The Herb Research Foundation: Herb Information Greenpaper
Back to Greenpapers Home
Perhaps the world's best example of a medicinal food, garlic is one of the most intensively studied herbs in natural medicine today. An impressive collection of results from both clinical and laboratory studies point out the protective value of garlic against the leading diseases of the modern world, including heart disease, cancer, and infectious diseases. While it is still unclear exactly how garlic works, researchers agree that few herbs - or foods - fit so well into an overall strategy for health promotion.
Lowering cholesterol levels
Lowering blood pressure
Enhancing immune function
Garlic was prized for its antimicrobial effects long before microbes were even discovered. French priests of the Middle Ages used garlic to protect themselves against bubonic plague, now known to be a bacterial infection. During World War I, European soldiers prevented infection by putting garlic directly on their wounds. Nearly every culture has used garlic for general health and longevity, from ancient Chinese to colonial Americans. Today, garlic is one of the best selling preventive medicines in Europe, where it is accepted as safe and effective by both medical authorities and government officials.
Some of the most popular traditional uses of garlic have been for colds, flu and other infections, earaches, vaginal yeast infections, and high blood pressure. Modern research has focused on four main areas: heart disease, cancer, infectious disease, and antioxidant effects. The effects of garlic on cardiovascular health have been studied for more than 30 years. Garlic reduces cholesterol levels, raises the level of healthy high-density lipoproteins, and has antiplatelet or "blood thinning" effects -- important factors in preventing atherosclerosis (hardening of the arteries), high blood pressure, heart attack and stroke. Garlic also appears to lower blood pressure directly.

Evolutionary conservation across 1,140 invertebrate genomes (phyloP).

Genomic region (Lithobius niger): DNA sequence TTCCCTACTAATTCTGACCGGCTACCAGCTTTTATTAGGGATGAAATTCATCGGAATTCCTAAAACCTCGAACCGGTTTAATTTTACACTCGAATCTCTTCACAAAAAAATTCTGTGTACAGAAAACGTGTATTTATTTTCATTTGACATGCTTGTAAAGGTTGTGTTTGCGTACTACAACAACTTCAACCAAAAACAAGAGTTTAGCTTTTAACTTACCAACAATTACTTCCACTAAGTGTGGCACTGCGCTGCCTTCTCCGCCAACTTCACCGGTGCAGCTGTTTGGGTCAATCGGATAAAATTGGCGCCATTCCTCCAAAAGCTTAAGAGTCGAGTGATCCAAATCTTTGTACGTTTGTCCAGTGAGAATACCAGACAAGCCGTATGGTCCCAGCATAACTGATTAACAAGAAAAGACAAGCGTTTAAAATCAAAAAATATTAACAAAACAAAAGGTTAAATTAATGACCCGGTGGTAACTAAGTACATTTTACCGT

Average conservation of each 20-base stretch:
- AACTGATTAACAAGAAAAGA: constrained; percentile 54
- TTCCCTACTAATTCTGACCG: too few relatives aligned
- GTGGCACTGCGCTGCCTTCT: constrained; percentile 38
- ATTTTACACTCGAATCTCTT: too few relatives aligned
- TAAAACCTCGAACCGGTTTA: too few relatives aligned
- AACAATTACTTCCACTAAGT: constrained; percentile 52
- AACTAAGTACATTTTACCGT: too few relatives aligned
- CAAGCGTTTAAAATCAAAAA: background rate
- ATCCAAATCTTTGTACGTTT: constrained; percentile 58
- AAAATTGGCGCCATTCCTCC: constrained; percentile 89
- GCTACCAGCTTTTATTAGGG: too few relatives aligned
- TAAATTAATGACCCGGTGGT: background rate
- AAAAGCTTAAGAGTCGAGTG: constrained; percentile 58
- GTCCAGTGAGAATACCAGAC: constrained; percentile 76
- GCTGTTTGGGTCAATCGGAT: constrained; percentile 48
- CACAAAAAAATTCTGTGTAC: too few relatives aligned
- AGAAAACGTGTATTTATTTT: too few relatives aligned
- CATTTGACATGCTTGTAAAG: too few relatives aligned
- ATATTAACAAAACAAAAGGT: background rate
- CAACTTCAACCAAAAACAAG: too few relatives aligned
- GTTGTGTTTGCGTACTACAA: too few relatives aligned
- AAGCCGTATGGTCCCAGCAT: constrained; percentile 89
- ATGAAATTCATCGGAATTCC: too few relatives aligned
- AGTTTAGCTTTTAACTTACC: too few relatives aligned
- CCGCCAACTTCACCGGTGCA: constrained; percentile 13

The newest area of garlic research involves its cancer-preventive properties. One large study drew a direct correlation between consumption of garlic and other Allium vegetables (such as onions) and a 40% decrease in the rate of stomach cancer. A 1994 study in 41,000 women showed that one or more servings of garlic a week was associated with a 35% decrease in risk of colon cancer - the most significant decrease of all 127 foods studied. In other studies, garlic interfered with the development of a number of different types of tumor cells. Garlic also appears to have immune-stimulant, antioxidant, and liver-protective benefits, although these effects have not yet been as well studied.
|Clinical (human) research|
|History of use / Traditional use|
Stars indicate level of knowledge on a scale from 0 - 5
Much present research is aimed at identifying the compounds responsible for the health-protective effects of garlic. The most active medicinal components of garlic are the sulfur-containing compounds, and the compound allicin is the major source of its antimicrobial action. (The characteristic strong odor of fresh garlic is also largely due to allicin.) Some garlic experts also consider allicin the key to its cardiovascular benefits as well, but this is more controversial. Current anticancer research is focused on diallyl sulfides, breakdown products of allicin that are present in garlic oils.